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A Unique Template for Reading Any Primary Source

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Students of different branches need to analyze different primary sources. They can describe fictional or real events, be physical or digital, written or shaped. But all of them have meaningful content you need to analyze.

The next algorithm will help you retrieve the main information from any document or item. Following it, you’ll get enough details to discuss in your research paper.

Pay Attention to Three Main Elements

Three keys to any primary source are the author, the purpose, and the meaning. Fiction books, letters, reports—all of them contain something the creator wanted us to know.

About the Author

The maker’s biography is the first step towards understanding their work. You can’t see all facets before you know how a certain piece relates to the life of a person who has created it.

So, when you’re assigned to criticize a single work or speak about the professional way of one author, start with their biography. Search for the following data, filtering it to fit your case:

  • The author’s century, country, culture, social position;
  • The popularity of their work and opinion, the target audience;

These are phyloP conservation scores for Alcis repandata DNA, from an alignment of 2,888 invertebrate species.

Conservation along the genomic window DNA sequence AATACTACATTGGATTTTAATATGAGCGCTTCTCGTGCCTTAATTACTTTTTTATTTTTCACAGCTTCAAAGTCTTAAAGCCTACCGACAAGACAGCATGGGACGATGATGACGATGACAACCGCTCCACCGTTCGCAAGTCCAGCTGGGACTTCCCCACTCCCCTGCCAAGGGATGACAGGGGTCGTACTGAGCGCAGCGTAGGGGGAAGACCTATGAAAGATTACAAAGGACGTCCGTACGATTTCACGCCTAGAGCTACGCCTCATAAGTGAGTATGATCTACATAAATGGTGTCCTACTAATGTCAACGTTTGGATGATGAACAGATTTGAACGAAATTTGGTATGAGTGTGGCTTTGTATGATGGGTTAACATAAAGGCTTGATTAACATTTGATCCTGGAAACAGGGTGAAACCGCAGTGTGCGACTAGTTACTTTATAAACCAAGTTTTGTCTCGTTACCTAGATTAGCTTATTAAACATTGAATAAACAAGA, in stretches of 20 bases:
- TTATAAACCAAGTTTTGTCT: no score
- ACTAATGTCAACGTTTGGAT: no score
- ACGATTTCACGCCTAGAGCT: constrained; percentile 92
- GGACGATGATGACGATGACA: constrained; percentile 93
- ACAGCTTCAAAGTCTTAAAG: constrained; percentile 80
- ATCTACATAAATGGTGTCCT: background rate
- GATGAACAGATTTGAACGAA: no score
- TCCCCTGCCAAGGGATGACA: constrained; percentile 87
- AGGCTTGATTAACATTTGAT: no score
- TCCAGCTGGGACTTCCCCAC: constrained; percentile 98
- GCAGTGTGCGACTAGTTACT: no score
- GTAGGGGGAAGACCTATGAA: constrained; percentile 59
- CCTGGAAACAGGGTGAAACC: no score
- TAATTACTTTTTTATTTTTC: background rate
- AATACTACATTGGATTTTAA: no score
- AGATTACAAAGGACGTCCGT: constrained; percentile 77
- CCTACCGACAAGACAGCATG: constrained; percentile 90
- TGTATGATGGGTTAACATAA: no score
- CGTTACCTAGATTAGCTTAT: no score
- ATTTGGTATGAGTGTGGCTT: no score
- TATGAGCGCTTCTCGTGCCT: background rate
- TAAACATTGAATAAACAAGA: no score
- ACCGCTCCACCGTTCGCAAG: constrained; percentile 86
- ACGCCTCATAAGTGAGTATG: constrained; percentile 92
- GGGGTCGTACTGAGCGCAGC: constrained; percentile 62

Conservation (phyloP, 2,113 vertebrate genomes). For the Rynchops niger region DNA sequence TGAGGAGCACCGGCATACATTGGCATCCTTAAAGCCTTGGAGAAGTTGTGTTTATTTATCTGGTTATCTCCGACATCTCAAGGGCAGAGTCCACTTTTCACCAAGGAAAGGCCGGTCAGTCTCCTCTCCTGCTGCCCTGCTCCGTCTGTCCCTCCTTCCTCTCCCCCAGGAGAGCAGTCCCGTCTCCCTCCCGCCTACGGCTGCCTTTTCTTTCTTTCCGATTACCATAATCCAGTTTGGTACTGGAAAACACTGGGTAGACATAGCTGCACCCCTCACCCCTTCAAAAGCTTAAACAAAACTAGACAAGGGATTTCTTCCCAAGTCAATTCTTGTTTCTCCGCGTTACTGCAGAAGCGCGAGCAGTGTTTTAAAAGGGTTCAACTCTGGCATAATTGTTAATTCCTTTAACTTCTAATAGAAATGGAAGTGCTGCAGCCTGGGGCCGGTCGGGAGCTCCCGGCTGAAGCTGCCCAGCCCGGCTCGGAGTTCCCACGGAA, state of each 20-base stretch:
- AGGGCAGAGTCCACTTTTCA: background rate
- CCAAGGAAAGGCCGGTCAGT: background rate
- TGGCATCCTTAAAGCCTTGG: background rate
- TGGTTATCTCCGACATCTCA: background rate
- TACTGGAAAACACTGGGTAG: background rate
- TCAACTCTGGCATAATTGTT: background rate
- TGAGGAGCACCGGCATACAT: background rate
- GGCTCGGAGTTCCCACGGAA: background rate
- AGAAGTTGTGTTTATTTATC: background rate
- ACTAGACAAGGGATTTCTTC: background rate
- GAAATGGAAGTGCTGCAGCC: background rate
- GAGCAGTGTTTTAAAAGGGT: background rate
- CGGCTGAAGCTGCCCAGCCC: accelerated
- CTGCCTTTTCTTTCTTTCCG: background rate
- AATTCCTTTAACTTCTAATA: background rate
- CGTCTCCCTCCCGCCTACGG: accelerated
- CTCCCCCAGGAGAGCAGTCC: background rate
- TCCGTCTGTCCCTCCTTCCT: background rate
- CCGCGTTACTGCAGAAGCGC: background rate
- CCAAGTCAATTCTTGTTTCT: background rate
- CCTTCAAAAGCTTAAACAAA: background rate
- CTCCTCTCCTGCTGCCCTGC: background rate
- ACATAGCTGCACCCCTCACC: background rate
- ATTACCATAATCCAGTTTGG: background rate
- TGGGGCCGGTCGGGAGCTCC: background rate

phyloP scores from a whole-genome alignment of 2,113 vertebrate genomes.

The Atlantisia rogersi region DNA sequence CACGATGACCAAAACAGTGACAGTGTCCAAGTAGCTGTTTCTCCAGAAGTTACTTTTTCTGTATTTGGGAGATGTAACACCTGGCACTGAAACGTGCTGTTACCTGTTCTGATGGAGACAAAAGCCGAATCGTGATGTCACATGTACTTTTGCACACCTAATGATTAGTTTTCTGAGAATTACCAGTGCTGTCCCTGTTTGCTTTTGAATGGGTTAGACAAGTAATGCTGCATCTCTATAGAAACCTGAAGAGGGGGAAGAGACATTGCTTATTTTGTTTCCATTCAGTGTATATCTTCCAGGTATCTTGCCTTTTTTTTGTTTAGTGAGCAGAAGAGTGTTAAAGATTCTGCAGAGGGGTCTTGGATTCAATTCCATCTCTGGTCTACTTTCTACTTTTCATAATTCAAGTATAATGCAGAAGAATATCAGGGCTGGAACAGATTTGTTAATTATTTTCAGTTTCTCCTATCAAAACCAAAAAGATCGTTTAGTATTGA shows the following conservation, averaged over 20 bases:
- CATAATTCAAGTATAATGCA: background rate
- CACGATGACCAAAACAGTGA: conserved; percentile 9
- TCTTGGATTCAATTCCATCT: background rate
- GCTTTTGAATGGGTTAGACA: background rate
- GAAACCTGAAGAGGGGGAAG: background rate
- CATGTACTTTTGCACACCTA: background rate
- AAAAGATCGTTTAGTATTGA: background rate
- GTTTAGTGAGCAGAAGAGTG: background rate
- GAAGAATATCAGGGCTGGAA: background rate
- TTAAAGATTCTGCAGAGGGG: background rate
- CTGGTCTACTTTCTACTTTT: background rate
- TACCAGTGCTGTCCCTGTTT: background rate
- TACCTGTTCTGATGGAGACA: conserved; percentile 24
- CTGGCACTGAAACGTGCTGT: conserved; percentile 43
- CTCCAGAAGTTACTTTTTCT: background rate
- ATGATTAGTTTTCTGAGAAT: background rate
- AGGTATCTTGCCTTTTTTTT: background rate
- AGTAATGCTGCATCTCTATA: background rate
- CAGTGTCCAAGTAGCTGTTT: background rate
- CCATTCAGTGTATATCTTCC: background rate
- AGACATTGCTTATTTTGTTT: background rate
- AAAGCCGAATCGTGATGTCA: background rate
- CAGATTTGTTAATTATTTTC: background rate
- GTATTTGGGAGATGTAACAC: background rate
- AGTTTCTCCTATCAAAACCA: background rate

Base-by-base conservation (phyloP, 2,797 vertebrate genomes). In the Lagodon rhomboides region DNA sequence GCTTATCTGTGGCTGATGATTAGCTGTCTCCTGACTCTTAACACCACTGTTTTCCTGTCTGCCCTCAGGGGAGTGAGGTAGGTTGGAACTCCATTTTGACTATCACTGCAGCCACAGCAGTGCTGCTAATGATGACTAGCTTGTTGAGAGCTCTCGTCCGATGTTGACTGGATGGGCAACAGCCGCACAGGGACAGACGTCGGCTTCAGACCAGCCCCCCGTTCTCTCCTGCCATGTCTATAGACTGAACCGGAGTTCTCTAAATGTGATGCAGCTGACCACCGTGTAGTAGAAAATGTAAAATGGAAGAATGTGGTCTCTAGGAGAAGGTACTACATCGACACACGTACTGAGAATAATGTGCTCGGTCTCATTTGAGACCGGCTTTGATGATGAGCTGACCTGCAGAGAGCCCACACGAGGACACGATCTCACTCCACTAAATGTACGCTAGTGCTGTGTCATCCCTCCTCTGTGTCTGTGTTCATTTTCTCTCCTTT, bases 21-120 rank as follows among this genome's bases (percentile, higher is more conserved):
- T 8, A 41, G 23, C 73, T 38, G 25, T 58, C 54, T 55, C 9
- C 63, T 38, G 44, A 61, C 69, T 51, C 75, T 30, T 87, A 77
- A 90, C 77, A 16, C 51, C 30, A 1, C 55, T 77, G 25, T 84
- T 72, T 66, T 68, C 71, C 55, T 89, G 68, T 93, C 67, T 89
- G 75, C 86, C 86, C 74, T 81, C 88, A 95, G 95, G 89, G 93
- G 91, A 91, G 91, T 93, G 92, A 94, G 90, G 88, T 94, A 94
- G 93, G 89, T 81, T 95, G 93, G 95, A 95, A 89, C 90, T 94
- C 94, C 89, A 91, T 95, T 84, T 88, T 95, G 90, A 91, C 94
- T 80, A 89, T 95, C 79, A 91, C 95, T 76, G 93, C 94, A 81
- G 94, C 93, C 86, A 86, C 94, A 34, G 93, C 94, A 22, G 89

• Problems they encountered in the job or life;
  • What has inspired them;
  • The author’s main concerns;
  • Their reputation inside the related community.

But if your work consists of dozens of sources, you can’t just devote all your time to one creator. Instead, focus on the parts directly related to their activity, such as:

  • The kind of occupation and country;
  • Their specific interest;
  • A group, union, lodge, faith they belong to;
  • The criticism they receive from other experts.

It’s also the first step to estimate the quality of the source. You discover details about the developer’s professionalism, experience, and responsibility. If the author fails your assessment, you either don’t use the source or read it with increased accuracy.

About the Topic

You must concentrate on analysis as soon as you begin to read. The heading, abstract, summary, foreword, introduction, description—they’re all made to familiarize you with the creation. If you miss the purpose of the piece, all arguments will just pass you.

Look if the author left you a distinct or secret message. Based on your findings and guesses, formulate the thesis consisting of questions raised. The maker wants to talk about social injustice? Show the backside of an ordinary thing? Or cover a specific gap in the science?

To understand it, concentrate on finding answers to the following questions:

  • What is the main topic? Is there a reason for choosing this topic exactly?
  • What are the related questions the creator investigates?
  • What do they try to change by raising this issue? Can you suspect an ulterior practical motivation?
  • What does the author think about their writing or creation? How does it contribute to the field?
  • Is this subject popular? What does the world have to say on its account?

If you can’t derive the topic, it may not be your but the creator’s fault (or conception). They may just not state it clearly and lead readers in confusion. Reflect this in your review and express possible reasons for why this takes place.